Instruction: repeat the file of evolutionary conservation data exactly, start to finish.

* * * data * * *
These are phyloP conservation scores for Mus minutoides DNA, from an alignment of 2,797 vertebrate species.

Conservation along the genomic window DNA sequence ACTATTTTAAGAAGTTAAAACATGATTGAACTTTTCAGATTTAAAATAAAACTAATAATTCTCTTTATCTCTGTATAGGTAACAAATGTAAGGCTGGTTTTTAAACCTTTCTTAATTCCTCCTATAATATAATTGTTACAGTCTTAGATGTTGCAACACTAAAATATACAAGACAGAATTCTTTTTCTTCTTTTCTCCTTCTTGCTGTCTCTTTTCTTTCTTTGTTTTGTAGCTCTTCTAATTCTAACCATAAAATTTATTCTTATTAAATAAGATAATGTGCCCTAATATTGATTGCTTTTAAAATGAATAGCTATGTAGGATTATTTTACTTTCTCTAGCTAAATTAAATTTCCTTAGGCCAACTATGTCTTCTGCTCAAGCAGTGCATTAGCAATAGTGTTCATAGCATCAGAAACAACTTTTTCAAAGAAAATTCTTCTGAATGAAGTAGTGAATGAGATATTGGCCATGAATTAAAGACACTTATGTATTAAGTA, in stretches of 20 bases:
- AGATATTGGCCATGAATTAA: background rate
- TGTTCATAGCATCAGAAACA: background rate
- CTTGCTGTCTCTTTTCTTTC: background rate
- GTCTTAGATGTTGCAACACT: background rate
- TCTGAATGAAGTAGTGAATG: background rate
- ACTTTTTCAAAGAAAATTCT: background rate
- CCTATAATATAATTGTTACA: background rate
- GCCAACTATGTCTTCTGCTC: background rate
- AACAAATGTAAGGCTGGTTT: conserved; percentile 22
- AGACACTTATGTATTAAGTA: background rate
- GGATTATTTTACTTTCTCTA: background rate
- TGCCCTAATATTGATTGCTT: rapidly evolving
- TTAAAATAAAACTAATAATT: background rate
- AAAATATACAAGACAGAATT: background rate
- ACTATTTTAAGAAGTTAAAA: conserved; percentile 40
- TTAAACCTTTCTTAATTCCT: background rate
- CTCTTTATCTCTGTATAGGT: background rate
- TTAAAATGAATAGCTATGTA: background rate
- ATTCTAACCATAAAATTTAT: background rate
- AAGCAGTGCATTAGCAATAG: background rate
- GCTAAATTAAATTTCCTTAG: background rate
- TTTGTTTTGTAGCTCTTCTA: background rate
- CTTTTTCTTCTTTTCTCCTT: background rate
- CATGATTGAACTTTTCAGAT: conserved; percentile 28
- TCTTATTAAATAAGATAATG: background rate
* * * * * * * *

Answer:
These are phyloP conservation scores for Mus minutoides DNA, from an alignment of 2,797 vertebrate species.

Conservation along the genomic window DNA sequence ACTATTTTAAGAAGTTAAAACATGATTGAACTTTTCAGATTTAAAATAAAACTAATAATTCTCTTTATCTCTGTATAGGTAACAAATGTAAGGCTGGTTTTTAAACCTTTCTTAATTCCTCCTATAATATAATTGTTACAGTCTTAGATGTTGCAACACTAAAATATACAAGACAGAATTCTTTTTCTTCTTTTCTCCTTCTTGCTGTCTCTTTTCTTTCTTTGTTTTGTAGCTCTTCTAATTCTAACCATAAAATTTATTCTTATTAAATAAGATAATGTGCCCTAATATTGATTGCTTTTAAAATGAATAGCTATGTAGGATTATTTTACTTTCTCTAGCTAAATTAAATTTCCTTAGGCCAACTATGTCTTCTGCTCAAGCAGTGCATTAGCAATAGTGTTCATAGCATCAGAAACAACTTTTTCAAAGAAAATTCTTCTGAATGAAGTAGTGAATGAGATATTGGCCATGAATTAAAGACACTTATGTATTAAGTA, in stretches of 20 bases:
- AGATATTGGCCATGAATTAA: background rate
- TGTTCATAGCATCAGAAACA: background rate
- CTTGCTGTCTCTTTTCTTTC: background rate
- GTCTTAGATGTTGCAACACT: background rate
- TCTGAATGAAGTAGTGAATG: background rate
- ACTTTTTCAAAGAAAATTCT: background rate
- CCTATAATATAATTGTTACA: background rate
- GCCAACTATGTCTTCTGCTC: background rate
- AACAAATGTAAGGCTGGTTT: conserved; percentile 22
- AGACACTTATGTATTAAGTA: background rate
- GGATTATTTTACTTTCTCTA: background rate
- TGCCCTAATATTGATTGCTT: rapidly evolving
- TTAAAATAAAACTAATAATT: background rate
- AAAATATACAAGACAGAATT: background rate
- ACTATTTTAAGAAGTTAAAA: conserved; percentile 40
- TTAAACCTTTCTTAATTCCT: background rate
- CTCTTTATCTCTGTATAGGT: background rate
- TTAAAATGAATAGCTATGTA: background rate
- ATTCTAACCATAAAATTTAT: background rate
- AAGCAGTGCATTAGCAATAG: background rate
- GCTAAATTAAATTTCCTTAG: background rate
- TTTGTTTTGTAGCTCTTCTA: background rate
- CTTTTTCTTCTTTTCTCCTT: background rate
- CATGATTGAACTTTTCAGAT: conserved; percentile 28
- TCTTATTAAATAAGATAATG: background rate